Rage? Yes – something I experience far too often, although it’s not the only symptom. It definitely is one that is triggered most easily, either by external circumstances or internal monologues But there are others too:
– Rage, as previously mentioned.
– Frustration (this one often accompanies Rage. It can become difficult, if not impossible, to tell if the rage sparked the frustration, or the frustration triggered the rage – much like the proverbial chicken and egg. This is typically a rapid downward cycle, one I have incredible difficulty breaking out of until I can escape the current situation or surroundings, or reduce as much sensory and social stimuli as possible;
– Dark, brooding Anger – think of a pressure cooker, slowly simmering and building pressure, as opposed to the rapid and explosive Rage
– Irritability (commonly seen with his cousin’s Rage and Frustration – an unholy trinity that quickly exhausts me on every level and tends to trigger outbursts)
– Moodiness/melancholy – think of a damp, chilly, overcast, miserable fall day. Nothing, in particular, is wrong, or bad (or good for that matter) but just a brutal case of the blah’s
– Sadness
– Emotional instability (rapidly cycling between happiness and rage, for example)
– Tears
– Tense muscles – sometimes cramping tightly and painfully in place
– Sweating and feeling flushed (similar to having a fever)
– Goosebumps so intense they actually hurt, they’re physically painful
– Nausea;
– Light-headed dizziness
– Loss of breath and/or tightness in my chest
– A racing pulse that thunders and pounds. Sometimes I’m honestly surprised that others can’t hear it, and that I can hear people talk over the racket
– Weak bladder
– Dry mouth
– Tingling “pins and needles” sensations in fingers and toes; and finally
– A complete lack of focus – either because I can’t complete a thought before going completely blank and numb, or because I have an incredibly overwhelming number of thoughts competing, colliding, overlapping, backtracking, and screaming for attention all at once.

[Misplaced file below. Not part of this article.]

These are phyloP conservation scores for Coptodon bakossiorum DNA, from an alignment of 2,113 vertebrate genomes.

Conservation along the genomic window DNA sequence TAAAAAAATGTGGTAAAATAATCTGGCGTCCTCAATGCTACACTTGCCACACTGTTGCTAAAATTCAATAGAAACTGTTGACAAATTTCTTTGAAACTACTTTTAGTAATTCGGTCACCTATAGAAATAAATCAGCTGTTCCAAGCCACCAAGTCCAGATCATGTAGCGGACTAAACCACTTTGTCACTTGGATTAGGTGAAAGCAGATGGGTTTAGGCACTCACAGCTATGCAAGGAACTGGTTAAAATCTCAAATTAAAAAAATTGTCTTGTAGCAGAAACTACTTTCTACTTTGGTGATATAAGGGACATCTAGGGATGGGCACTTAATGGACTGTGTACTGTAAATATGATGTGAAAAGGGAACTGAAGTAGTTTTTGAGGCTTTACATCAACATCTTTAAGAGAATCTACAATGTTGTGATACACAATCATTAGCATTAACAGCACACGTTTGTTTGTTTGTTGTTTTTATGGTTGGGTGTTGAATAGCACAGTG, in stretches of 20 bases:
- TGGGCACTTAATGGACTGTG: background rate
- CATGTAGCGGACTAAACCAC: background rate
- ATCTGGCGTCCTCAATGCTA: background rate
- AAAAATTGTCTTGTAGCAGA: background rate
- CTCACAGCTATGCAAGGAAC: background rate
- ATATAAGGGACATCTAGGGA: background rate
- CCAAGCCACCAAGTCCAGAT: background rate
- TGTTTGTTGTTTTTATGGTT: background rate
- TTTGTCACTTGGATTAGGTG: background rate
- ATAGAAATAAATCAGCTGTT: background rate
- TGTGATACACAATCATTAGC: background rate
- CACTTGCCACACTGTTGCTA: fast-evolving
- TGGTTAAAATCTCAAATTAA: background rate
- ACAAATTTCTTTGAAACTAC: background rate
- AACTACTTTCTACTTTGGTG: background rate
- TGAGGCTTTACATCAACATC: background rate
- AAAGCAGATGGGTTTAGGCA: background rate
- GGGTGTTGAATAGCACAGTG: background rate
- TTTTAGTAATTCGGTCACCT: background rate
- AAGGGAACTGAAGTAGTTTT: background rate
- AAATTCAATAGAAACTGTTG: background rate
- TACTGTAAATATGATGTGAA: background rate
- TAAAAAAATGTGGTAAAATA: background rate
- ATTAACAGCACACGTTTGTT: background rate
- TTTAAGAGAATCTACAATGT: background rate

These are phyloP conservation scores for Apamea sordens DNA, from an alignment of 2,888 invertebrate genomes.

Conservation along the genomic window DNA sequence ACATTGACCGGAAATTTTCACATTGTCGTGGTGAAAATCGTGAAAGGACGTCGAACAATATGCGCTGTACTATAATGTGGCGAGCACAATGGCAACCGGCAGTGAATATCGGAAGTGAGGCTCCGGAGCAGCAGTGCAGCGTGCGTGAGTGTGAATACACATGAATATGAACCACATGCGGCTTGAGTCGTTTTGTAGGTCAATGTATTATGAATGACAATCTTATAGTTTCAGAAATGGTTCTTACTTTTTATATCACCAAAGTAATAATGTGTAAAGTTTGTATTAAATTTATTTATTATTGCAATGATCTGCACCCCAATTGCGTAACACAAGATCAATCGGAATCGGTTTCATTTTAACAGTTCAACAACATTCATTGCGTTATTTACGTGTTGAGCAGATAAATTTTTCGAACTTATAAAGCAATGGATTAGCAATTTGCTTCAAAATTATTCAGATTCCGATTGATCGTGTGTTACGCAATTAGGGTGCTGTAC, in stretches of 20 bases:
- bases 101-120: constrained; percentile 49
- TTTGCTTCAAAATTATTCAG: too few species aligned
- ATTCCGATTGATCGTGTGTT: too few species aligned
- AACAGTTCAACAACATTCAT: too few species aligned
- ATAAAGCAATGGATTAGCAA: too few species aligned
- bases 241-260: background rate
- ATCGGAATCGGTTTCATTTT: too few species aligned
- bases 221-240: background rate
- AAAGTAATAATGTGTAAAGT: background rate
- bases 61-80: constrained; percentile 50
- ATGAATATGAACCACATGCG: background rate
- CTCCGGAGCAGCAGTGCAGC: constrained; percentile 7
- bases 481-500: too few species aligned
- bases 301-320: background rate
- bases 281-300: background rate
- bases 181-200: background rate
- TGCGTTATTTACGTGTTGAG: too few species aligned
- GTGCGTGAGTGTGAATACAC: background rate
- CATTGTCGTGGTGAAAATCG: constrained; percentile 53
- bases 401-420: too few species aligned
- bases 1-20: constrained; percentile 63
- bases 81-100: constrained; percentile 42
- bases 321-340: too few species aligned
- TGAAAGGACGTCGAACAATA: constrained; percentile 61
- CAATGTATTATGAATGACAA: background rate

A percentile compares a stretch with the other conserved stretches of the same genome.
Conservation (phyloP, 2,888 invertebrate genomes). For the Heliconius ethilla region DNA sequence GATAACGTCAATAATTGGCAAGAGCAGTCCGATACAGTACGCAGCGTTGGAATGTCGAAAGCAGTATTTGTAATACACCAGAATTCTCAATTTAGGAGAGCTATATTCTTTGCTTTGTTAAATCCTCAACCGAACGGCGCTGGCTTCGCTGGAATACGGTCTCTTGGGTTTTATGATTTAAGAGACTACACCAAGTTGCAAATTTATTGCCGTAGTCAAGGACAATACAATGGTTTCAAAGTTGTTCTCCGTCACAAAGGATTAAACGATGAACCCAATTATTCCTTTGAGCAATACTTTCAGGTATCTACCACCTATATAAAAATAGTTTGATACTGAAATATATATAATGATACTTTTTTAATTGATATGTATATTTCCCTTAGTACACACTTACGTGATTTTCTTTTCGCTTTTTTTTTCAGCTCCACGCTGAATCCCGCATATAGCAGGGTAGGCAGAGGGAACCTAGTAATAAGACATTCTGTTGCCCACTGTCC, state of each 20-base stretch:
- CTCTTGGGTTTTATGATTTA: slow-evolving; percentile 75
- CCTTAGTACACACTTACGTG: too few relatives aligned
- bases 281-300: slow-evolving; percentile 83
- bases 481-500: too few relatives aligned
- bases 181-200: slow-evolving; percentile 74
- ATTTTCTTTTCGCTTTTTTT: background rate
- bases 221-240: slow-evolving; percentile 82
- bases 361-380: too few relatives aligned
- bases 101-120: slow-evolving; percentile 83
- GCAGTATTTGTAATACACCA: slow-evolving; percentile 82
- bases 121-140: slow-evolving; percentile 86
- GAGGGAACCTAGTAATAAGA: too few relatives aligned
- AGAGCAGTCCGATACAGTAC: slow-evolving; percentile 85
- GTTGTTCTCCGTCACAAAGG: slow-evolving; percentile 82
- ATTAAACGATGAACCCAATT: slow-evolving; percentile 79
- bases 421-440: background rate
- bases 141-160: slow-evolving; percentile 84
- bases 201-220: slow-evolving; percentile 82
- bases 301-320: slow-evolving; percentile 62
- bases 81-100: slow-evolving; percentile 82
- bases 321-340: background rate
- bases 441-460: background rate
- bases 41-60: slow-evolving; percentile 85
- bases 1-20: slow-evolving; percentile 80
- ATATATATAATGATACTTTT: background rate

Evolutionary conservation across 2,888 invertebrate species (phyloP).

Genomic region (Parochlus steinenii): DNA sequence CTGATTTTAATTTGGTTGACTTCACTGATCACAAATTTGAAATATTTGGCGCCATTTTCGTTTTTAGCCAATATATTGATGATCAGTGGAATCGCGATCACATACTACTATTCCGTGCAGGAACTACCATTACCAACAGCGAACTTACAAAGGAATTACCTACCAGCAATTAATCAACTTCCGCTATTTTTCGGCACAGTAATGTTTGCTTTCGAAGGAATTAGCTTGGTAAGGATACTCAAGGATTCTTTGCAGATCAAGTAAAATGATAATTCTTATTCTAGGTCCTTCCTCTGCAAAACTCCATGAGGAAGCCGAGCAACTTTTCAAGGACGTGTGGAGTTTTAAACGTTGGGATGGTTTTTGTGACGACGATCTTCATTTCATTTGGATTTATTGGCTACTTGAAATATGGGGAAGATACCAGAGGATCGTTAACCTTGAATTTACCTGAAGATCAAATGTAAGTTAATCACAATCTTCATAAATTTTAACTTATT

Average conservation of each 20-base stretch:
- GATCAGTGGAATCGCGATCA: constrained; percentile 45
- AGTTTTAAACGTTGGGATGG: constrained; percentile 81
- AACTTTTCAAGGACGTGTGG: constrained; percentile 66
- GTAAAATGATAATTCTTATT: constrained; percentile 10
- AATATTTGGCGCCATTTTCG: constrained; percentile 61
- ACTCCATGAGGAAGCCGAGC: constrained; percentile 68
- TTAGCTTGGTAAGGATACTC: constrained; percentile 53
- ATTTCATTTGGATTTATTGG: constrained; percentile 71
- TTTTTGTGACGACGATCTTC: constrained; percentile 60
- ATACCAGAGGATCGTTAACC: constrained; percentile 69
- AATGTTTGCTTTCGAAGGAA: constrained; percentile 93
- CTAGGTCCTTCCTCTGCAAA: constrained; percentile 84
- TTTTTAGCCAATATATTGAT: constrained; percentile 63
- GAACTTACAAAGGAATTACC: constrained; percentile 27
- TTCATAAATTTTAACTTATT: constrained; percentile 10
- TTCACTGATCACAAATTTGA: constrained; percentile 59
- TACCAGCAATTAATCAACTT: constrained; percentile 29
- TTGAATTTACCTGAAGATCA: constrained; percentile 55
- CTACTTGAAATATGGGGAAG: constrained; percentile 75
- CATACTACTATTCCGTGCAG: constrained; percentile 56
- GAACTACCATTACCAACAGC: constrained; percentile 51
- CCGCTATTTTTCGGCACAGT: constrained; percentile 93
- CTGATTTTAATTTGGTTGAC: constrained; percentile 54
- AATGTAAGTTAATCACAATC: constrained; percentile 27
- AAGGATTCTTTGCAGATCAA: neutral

Imagine for a moment what that’s like. Pick a random number between 4 and 15 . From the above list, chose that many symptoms. Close your eyes and picture a whole day – 24 hours straight – where at least one of those symptoms is occurring for any moment you’re not sleeping (and yes, these symptoms also disturb and/or interrupt your precious sleep). Maybe they’re so intense it’s the only thing you can think about. Some are subdued, barely noticeable in a normal daily routine. Sometimes 2 or 3 or 4 are happening simultaneously and intensely. Sometimes one will slowly morph into the next, never lingering on anyone, in particular, never holding long enough to pinpoint exactly what you’re experiencing at that moment, and never more than one at a time. Maybe several will hit you out of the blue like a freight train and then vanish just as quickly; you’re left feeling a numbed state of surprise and shock in its wake. It happens so fast, like a thunderclap out of a clear sky, you may momentarily wonder if you’re actually still awake, or if this is just another dream. Then you’re not sure if you want to wake up from a dream and realize life is even harder, or if you are too scared to sleep because the dreams make everything even darker, more foreboding, more intense, more isolating.

Now, attempt to live a normal life. Do your best to hold it together, and not give in to the chaos. Fight the urge to lash out – and friends, family, co-workers, a complete stranger. Fight the urge to just completely and blindly lose control. To release the pent up, incoherent but overwhelming blast of emotions on the nearest person that may or may not have blinked one too many times for your liking… all the while not knowing why this keeps happening, and not being able to completely control it, or make it go away. Not always knowing what will trigger it, or (conversely) calm it, settle it, bring it back under (the illusion of) control for an undetermined period of calm and rest.

You see, I’m broken. Fractured. The pieces don’t fit together the way they should anymore. In some ways, it’s all I’ve ever known. In some ways every day it’s like waking up to complete stranger.

Thoughts of suicide

When they’re together, it’s like a washing machine gone crazy; thrashing around, rattling, thumping, thrashing, jostling, shaking, bumping into things, knocking things over, causing damage, inflicting chaos. They’ve caused an untold amount of damage, of frustration, of hurt, of anger. And not only in me but in relationships around me. People I value. People I trust.